The Great Micrographia Hunt Begins . . .

Did you ever find a book so fascinating you wanted to look at every copy in the world? Put that way I guess it sounds a bit mad, but that’s exactly what I’m planning on doing. Last weekend I started a new project – a census of Hooke’s Micrographia. Basically this means that I want to locate and describe every surviving copy of the 1665 and 1667 printings of Micrographia. It might be quite a mammoth task – my rare books guru has suggested there might be up to a thousand copies lurking in libraries and private collections around the world . . .

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Loose morals and the institutionalisation of science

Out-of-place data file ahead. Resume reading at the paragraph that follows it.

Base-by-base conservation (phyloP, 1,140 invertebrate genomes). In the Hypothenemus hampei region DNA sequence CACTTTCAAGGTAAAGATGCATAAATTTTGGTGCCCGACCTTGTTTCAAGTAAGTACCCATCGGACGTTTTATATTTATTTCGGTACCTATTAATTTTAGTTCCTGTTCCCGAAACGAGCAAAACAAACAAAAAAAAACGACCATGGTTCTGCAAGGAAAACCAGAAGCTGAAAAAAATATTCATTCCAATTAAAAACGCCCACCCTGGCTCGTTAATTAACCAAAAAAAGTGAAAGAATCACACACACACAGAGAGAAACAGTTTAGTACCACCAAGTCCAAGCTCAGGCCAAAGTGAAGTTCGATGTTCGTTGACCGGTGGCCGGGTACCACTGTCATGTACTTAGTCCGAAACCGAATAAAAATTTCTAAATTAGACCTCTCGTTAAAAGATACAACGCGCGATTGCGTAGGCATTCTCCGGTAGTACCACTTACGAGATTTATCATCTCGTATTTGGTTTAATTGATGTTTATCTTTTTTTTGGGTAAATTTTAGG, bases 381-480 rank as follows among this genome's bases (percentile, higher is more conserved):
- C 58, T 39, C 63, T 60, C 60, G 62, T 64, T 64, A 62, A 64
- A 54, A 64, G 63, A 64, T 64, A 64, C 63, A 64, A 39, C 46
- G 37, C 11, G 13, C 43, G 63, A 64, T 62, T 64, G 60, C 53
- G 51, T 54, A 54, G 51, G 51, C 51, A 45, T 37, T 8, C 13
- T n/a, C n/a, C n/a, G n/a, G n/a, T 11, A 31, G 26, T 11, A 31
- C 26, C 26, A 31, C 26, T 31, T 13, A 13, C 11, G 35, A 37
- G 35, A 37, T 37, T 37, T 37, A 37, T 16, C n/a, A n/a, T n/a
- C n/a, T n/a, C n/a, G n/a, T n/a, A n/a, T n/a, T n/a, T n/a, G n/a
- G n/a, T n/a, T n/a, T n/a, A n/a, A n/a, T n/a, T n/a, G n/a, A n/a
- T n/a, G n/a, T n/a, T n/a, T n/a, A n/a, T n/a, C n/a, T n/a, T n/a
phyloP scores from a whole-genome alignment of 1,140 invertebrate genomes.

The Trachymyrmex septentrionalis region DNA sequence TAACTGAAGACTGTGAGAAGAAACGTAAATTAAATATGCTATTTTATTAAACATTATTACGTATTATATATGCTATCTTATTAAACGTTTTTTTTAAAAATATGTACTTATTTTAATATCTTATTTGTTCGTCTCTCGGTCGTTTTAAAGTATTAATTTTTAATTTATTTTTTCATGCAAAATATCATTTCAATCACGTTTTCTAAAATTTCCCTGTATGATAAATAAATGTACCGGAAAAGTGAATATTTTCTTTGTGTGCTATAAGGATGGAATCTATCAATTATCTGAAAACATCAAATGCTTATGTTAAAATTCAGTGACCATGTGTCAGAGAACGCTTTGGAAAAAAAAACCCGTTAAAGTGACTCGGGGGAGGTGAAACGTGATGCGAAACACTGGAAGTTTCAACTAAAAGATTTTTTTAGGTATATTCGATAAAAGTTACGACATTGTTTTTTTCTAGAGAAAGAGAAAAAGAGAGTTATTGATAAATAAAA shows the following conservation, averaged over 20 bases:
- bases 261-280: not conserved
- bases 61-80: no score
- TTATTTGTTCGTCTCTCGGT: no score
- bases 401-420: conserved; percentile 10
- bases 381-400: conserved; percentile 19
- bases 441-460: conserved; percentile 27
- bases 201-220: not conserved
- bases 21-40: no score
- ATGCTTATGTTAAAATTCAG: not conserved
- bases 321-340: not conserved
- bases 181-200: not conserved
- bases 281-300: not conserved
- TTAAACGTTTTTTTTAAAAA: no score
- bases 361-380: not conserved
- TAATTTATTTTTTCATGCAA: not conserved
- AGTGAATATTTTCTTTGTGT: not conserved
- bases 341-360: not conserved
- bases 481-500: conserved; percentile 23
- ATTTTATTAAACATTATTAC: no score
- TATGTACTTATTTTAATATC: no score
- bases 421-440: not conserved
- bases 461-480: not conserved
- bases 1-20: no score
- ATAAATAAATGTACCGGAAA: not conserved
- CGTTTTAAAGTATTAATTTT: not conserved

Since this blog is meant for a general audience I’m going to try to avoid confusing my readers with historians’ jargon. But I realise that my strapline ‘life and science in Restoration London’ is already possibly guilty of contravening that rule: does everyone know what Restoration London is? Sure, people who are interested in British history do. But I know (clever) people who need to think for a few seconds to remember whether the 17th century means the 1600s or the 1700s, so I’m going to err on the side of caution.

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